AT&T's Toggle service for creating work-only sectors of Android phones is expanding to Apple iOS and will let workers put their work-related data usage on a separate account.
The carrier introduced Toggle 1.0 last year and offers it to organizations for use on phones from any mobile operator. Toggle divides a phone's software into two environments, one for business use and one with an employee's regular personal apps and content. It's designed to keep business resources encrypted and safe from disruption by consumer apps, plus to help users shift back and forth between work and personal modes.
With Toggle 2.0, announced on Wednesday, users will be able to bring their own phones and tablets into the office and go on a corporate account for all their use of the device while in its work mode, AT&T spokesman Fletcher Cook said. As soon as they switch back into personal mode, their own account will go back into effect. That feature is currently only available with AT&T accounts, but other carriers can implement it if they choose, Cook said.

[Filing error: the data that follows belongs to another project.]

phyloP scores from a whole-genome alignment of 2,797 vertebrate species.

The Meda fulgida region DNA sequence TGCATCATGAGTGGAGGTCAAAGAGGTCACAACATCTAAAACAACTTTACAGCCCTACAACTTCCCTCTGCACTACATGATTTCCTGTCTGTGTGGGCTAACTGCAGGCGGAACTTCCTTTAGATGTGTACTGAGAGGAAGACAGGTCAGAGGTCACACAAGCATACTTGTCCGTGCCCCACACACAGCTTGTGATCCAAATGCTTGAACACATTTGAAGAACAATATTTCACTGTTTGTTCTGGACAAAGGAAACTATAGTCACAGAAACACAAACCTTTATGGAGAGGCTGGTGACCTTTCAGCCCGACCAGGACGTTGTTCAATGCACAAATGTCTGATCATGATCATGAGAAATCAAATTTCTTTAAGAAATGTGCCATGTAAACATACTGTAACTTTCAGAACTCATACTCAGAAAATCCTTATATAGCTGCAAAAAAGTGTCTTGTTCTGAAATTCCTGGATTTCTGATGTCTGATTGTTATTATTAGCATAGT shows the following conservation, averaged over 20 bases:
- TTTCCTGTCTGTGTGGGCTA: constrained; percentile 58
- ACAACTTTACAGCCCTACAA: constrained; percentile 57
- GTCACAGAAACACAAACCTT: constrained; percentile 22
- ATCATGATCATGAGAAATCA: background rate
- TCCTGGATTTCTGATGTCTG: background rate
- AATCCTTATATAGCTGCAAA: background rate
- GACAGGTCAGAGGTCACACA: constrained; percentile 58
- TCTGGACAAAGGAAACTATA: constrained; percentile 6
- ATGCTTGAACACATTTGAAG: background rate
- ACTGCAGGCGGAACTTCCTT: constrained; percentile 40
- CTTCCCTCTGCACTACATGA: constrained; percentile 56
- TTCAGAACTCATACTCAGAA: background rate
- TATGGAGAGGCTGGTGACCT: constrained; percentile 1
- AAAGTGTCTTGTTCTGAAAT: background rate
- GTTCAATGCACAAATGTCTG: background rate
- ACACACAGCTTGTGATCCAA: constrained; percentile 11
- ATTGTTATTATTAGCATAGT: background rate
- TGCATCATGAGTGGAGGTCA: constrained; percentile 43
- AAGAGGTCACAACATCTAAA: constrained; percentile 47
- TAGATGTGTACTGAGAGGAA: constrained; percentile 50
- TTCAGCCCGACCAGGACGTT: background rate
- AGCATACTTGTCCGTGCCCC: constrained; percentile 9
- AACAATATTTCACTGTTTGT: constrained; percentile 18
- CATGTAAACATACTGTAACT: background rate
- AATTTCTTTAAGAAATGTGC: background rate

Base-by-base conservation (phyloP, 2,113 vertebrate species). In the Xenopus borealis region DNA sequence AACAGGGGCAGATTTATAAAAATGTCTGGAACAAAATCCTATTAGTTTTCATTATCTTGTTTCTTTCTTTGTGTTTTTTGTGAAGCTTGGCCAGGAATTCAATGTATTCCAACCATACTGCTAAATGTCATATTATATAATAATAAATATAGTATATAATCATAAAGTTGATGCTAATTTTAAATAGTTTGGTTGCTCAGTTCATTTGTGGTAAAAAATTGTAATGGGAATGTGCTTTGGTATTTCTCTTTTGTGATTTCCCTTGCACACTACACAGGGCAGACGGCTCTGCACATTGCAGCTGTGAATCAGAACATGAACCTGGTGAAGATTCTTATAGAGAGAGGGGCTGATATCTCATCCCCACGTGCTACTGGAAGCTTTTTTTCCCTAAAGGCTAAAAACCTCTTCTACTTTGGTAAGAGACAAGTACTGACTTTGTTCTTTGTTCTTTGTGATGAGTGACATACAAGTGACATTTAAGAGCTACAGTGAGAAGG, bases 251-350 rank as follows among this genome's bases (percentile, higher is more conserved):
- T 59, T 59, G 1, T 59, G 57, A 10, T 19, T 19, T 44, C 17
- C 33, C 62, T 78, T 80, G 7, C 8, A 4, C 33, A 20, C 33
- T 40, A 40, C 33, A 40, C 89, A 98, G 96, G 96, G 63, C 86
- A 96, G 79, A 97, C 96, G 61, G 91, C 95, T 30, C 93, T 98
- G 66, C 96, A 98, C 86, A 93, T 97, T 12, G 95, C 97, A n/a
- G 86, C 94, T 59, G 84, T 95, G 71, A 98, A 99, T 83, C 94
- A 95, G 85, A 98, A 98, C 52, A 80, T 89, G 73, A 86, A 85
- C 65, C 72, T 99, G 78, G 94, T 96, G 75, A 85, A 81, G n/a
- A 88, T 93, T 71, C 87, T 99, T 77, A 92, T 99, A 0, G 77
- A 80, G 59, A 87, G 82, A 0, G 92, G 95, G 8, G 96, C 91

Toggle 2.0 also allows IT administrators to set up a customized, branded location called a ToggleHub, where users can choose and download applications approved for them. The previous version required administrators to push applications to the users' devices, Cook said. Once an application is on the device, IT can disable it if necessary. If a device is lost or stolen or the employee leaves the company, all the data can be removed.
AT&T used one mobile device management partner, Enterproid, to develop Toggle 1.0, and a different partner, OpenPeak, for the 2.0 version. Both remain available.
"It's two different things. One allows us to do a little bit more," Cook said. AT&T will continue to offer Toggle 1.0 and support customers that are on it now, he said.
Security and complexity are two of the issues surrounding so-called BYOD (bring your own device) policies in workplaces. AT&T is trying to address both with Toggle. It's not the only company with a system for dividing users' phones into two personalities. VMware and Red Bend, for example, offer virtualization software for phones, and Enterproid continues to offer its own service similar to Toggle.
Toggle 2.0 should be available for iOS in the next few weeks. Versions for the BlackBerry and Windows Phone OSes are coming by the end of this year, Cook said. Toggle costs US$6.50 per device, per month, plus implementation fees and optional managed services.